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Injuries Force Cowboys' Young Defensive Backs Into The Fire Against Denver

DENVER – The Dallas secondary was already facing a steep challenge before Sunday's game kicked off, and it got steeper quite quickly.

The Cowboys knew going in that they'd be without Orlando Scandrick while trying to defend Demaryius Thomas, Emmanuel Sanders and the Broncos' passing attack. Scandrick was ruled out with a broken hand, which he suffered last week against New York.

What they didn't expect going in was the rash of injuries that hit their secondary, as Nolan Carroll was ruled out with a concussion and Chidobe Awuzie was lost to a hamstring injury – all by halftime.

The result was a makeshift secondary, with second-year starter Anthony Brown serving as the Cowboys' most experienced cornerback for the rest of the day.

"It just came at us pretty fast with two corners down," Brown said. "Me and Jourdan just had to stand up basically and do the best that we can."

That would be Jourdan Lewis, who made his NFL debut as the Cowboys' No. 3 corner when Awuzie went down. By the time Carroll exited, Lewis was promoted to No. 2 – with rookie safety Xavier Woods having to play nickel back.

It was a far cry from the initial plan for Lewis, who was active for his first NFL game after recovering from a hamstring injury.

"I wasn't supposed to really play defense as much, just get my footing down, but I just had to come in and step up," Lewis said. "I tried, and it obviously wasn't my best performance. It was just a learning experience, definitely."

It's not so much that the Broncos bombed away through the air. Trevor Siemian only threw for 231 yards on the night. But he completed a whopping 70 percent of his passes, and he guided his offense to a fantastic 9-of-15 performance on third down.

More telling than that was Siemian's performance in the red zone, as he took advantage of the Cowboys' mismatched secondary to the tune of four touchdowns.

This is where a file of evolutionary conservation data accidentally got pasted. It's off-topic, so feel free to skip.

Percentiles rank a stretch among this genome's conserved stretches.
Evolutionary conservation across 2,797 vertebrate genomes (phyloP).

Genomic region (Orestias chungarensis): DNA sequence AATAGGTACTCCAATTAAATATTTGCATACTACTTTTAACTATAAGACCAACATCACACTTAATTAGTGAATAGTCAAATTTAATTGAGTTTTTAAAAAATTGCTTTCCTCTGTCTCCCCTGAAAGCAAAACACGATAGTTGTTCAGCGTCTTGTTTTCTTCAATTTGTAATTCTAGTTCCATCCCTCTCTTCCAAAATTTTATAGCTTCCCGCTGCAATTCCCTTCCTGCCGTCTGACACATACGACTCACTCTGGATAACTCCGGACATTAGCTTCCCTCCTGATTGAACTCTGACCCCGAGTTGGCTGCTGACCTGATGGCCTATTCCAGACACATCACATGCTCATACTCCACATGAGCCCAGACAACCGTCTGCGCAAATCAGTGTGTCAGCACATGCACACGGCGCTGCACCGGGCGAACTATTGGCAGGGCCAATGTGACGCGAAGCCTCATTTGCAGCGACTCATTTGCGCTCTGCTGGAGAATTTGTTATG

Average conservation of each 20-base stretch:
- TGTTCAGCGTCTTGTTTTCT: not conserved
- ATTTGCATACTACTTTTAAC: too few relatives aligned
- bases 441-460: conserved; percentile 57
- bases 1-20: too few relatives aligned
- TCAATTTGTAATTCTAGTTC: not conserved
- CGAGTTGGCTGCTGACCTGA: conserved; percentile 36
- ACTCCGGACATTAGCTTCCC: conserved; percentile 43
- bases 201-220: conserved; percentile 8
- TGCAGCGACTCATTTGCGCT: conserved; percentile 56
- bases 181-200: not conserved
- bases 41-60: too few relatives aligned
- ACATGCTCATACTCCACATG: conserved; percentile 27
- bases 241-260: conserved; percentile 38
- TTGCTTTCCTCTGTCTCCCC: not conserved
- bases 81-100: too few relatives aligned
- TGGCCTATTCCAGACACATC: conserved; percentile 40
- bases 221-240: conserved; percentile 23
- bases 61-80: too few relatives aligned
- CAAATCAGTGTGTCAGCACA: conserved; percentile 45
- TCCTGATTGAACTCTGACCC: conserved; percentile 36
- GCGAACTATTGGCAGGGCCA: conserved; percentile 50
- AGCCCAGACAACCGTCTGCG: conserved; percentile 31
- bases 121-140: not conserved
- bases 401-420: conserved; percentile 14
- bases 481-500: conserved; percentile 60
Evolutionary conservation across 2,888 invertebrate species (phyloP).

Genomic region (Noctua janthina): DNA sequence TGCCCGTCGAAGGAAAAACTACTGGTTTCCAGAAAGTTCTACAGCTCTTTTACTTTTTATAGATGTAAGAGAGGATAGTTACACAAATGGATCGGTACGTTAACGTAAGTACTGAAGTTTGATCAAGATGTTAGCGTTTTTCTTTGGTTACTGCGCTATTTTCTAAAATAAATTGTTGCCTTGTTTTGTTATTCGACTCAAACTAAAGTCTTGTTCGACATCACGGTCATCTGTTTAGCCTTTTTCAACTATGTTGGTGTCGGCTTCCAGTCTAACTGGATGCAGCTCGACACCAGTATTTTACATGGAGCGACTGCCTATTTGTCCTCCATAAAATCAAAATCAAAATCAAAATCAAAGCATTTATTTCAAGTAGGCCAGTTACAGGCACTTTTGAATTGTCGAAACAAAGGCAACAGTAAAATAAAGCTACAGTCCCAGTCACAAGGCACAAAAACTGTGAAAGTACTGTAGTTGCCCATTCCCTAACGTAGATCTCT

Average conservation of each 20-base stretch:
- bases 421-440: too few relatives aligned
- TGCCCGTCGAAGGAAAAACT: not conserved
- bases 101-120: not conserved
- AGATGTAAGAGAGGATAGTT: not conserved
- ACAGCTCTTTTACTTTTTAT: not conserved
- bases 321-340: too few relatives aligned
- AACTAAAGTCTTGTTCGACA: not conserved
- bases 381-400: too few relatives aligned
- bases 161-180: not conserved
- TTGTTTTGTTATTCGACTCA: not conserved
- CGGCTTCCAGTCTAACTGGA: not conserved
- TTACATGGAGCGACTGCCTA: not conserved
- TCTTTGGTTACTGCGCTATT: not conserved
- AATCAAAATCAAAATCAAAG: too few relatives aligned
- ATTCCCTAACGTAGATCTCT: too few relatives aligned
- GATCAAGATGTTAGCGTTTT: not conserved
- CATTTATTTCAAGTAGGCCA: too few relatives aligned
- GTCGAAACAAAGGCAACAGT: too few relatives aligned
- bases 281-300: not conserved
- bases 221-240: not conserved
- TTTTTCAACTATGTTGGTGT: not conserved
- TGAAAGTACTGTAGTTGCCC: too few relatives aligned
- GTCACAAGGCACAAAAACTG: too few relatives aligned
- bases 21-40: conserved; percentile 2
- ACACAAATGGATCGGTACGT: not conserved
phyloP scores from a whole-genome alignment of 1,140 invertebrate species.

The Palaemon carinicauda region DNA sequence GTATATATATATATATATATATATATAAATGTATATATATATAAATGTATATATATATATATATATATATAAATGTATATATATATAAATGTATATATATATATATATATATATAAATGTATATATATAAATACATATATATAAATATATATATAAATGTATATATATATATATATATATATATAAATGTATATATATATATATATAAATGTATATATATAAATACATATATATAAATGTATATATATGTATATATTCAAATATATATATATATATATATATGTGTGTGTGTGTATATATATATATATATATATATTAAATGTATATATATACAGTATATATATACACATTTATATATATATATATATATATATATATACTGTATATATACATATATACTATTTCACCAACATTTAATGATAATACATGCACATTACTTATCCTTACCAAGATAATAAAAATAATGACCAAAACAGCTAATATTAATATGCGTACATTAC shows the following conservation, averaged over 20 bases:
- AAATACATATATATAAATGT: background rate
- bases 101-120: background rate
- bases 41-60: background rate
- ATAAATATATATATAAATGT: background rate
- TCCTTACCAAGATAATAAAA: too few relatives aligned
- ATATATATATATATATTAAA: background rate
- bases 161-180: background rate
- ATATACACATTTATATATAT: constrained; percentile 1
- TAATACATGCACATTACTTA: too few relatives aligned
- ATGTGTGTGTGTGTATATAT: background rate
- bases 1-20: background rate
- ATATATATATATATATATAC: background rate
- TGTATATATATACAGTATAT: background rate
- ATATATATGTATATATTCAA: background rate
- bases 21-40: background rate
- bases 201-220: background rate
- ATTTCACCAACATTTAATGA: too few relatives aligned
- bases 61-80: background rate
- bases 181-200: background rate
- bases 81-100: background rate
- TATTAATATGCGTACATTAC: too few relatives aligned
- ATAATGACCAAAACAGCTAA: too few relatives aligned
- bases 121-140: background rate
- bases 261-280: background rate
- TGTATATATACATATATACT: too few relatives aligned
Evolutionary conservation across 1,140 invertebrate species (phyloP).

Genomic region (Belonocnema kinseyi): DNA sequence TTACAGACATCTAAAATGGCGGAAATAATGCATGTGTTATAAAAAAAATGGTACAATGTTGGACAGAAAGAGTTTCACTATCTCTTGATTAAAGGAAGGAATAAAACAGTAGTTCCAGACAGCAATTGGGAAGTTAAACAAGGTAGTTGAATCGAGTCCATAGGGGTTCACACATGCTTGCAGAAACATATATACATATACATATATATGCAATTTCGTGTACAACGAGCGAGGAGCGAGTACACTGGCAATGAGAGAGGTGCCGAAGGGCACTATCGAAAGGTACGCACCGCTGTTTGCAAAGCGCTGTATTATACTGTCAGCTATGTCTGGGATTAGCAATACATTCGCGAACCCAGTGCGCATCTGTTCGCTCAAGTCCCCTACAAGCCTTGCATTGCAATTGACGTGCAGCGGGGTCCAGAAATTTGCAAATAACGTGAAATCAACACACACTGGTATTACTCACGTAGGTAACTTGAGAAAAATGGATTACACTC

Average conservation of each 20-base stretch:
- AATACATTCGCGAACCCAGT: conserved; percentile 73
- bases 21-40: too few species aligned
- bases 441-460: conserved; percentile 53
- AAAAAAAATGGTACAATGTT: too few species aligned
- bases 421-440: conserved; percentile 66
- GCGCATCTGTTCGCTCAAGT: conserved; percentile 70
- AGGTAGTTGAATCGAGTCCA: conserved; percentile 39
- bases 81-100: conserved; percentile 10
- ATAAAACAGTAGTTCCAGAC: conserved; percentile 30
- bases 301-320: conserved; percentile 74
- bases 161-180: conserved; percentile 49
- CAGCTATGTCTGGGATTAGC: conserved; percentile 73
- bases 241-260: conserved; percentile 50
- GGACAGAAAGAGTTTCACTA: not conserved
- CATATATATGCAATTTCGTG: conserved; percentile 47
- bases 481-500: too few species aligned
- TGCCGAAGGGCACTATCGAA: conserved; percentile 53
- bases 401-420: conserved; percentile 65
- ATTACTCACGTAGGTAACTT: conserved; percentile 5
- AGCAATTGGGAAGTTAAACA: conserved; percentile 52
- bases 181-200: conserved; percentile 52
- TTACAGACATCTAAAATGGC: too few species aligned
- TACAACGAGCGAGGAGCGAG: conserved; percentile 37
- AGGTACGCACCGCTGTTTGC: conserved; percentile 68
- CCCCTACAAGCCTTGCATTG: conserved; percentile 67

"It was just self-inflicted wounds, definitely, and having my eyes in the right place – especially on that touchdown," Lewis said. "It's not trying to look at the quarterback as much and make plays – especially in the red zone, when you know you've got to be plastered to your guy."

It's not to say Lewis's day was completely forgettable. He took advantage of an overthrown ball in the third quarter, intercepting Siemian and returning it 25 yards. But in the wake of a 25-point loss, it was cold comfort.

"It was a losing effort, honestly," he said.

Now the Cowboys will need to see how quickly they can nurse their secondary back to health. There's optimism Scandrick can be ready in time for next week's game at Arizona, having successfully undergone surgery on the injured hand.

Awuzie said he hopes to be ready in time for next week, but he acknowledged it's a bit too soon to speculate.

"It's definitely my goal to play," he said. "Even today I wanted to play, but you've always got to be smart. It's up to the trainers, and I know they're going to do their best job to get me on that field."

While that situation sorts itself out, the Cowboys' defensive backs will have to go back to the drawing board – with some valuable experience under their belts.

"I got thrown in the fire, but it's a learning experience – one of the best, in a real situation and a real game," Lewis said. "It's just not how we wanted it to turn out, so we're going to make some adjustments. I definitely will watch the tape and will definitely get better at some of my technique and have a better effort next week."


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